I think you might give the authors a pass on the Vicksburg question. Knight was captured before the siege and his unit found itself trapped in the city. It is a fair assumption to make that he was there. The lack of documentary proof of his presence there is understandable. Thousands of Confederate soldiers languished in the Southern earthworks and in the city itself. It was a chaotic situation. The authors of The State of Jones could hardly be expected to produce doumentation that probably did not exist or was most likely destroyed. There was no needle in that haystack because the needle probably never existed.

As for the declaration of secession, that may be correct. Throughout the book, I did not remember reading about a formal document severing Jones County from the Confederacy. It is clear that Southern authorities lost control of the county due to the depredations of Newton Knight and others. However, I don't recall a mention of a formal secession. As I mentioned in my review, they quoted extensively from their primary source materials. Such a declaration would definitely have made their list.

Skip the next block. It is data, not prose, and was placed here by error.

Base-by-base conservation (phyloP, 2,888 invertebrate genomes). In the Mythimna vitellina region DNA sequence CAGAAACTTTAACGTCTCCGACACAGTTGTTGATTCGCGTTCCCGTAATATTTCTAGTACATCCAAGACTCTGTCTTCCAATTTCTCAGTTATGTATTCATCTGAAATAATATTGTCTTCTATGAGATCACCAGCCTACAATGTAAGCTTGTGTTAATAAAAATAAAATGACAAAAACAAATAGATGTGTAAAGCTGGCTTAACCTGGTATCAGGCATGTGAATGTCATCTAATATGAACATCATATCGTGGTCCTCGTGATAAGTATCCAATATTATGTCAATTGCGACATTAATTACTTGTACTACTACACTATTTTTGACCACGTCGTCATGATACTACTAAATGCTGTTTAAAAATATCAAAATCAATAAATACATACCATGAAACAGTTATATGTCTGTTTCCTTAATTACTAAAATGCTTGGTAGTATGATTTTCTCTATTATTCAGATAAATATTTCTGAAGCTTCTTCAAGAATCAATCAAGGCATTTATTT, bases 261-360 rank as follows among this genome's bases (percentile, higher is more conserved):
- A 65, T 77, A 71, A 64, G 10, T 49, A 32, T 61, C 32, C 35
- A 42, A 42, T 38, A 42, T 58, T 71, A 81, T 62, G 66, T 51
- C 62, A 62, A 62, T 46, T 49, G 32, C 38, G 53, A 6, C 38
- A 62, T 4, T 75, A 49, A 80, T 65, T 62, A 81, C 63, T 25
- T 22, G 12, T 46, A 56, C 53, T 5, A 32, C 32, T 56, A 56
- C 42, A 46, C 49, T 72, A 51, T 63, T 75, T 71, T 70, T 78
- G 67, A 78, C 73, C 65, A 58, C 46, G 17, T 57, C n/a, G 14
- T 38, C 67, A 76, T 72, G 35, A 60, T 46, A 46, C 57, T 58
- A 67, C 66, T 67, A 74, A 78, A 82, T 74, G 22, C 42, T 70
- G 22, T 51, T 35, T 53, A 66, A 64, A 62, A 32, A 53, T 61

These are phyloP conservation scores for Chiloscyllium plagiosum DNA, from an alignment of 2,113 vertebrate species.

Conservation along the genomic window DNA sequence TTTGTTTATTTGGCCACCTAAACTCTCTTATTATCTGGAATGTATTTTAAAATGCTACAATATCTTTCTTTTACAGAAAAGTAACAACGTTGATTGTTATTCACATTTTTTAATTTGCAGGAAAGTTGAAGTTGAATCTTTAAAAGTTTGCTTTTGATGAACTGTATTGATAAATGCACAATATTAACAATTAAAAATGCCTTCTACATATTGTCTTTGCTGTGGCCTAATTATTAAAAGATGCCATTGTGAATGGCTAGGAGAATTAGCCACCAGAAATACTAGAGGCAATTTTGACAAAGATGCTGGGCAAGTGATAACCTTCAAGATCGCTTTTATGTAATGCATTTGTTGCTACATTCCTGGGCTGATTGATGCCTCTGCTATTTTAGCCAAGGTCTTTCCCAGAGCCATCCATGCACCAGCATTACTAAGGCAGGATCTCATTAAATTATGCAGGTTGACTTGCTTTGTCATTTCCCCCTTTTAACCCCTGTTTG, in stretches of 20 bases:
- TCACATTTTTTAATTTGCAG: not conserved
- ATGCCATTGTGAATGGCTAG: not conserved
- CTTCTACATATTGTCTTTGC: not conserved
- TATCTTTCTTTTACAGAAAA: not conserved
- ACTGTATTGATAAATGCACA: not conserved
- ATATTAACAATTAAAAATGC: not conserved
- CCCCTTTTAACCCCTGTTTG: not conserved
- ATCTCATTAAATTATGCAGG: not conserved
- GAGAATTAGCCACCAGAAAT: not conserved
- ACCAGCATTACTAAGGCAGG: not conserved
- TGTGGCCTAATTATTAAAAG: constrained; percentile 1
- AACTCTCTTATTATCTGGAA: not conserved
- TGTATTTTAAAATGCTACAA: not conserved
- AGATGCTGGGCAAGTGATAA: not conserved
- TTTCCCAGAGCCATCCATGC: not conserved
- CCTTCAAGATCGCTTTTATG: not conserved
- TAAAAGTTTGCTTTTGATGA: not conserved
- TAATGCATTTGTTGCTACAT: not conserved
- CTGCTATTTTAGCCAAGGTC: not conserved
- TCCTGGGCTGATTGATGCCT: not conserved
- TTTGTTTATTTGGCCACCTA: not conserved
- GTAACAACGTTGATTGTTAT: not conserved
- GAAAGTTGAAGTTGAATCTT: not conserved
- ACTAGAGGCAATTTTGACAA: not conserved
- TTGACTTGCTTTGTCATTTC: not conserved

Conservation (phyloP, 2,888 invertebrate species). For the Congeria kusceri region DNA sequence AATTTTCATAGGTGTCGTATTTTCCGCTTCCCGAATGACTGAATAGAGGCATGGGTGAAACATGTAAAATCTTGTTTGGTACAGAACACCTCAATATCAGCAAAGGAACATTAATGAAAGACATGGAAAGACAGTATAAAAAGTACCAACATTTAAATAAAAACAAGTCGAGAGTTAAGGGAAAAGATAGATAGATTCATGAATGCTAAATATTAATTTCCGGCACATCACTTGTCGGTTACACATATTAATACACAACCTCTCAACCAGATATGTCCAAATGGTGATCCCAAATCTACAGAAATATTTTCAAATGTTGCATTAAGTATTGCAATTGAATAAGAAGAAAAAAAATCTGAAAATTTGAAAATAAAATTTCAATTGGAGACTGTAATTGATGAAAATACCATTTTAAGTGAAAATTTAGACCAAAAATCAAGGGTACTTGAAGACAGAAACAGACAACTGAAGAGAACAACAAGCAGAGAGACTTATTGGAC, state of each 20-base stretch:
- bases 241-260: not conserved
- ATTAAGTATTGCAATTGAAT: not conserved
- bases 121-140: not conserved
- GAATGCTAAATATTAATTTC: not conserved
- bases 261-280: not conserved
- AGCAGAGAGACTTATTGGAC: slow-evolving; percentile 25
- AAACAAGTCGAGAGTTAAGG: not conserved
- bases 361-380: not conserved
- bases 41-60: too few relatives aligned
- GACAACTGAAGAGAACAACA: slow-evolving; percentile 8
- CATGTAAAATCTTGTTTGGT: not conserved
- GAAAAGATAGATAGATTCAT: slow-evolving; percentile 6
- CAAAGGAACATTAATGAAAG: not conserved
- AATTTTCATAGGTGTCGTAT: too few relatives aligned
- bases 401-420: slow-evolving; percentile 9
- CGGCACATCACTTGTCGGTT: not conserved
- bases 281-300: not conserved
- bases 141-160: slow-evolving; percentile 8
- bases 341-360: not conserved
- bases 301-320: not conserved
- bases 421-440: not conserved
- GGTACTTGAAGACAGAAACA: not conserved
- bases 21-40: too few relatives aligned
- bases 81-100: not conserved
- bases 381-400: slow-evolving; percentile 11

I hope Stauffer and Jenkins can answer these questions. They spent four years researching and writing their book. Perhaps they can come forward with an adequate rebuttal.
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Monday, July 20, 2009

An Unlikely Civil War Buff

One of my friends made an unlikely admission to me. He too is a Civil War buff.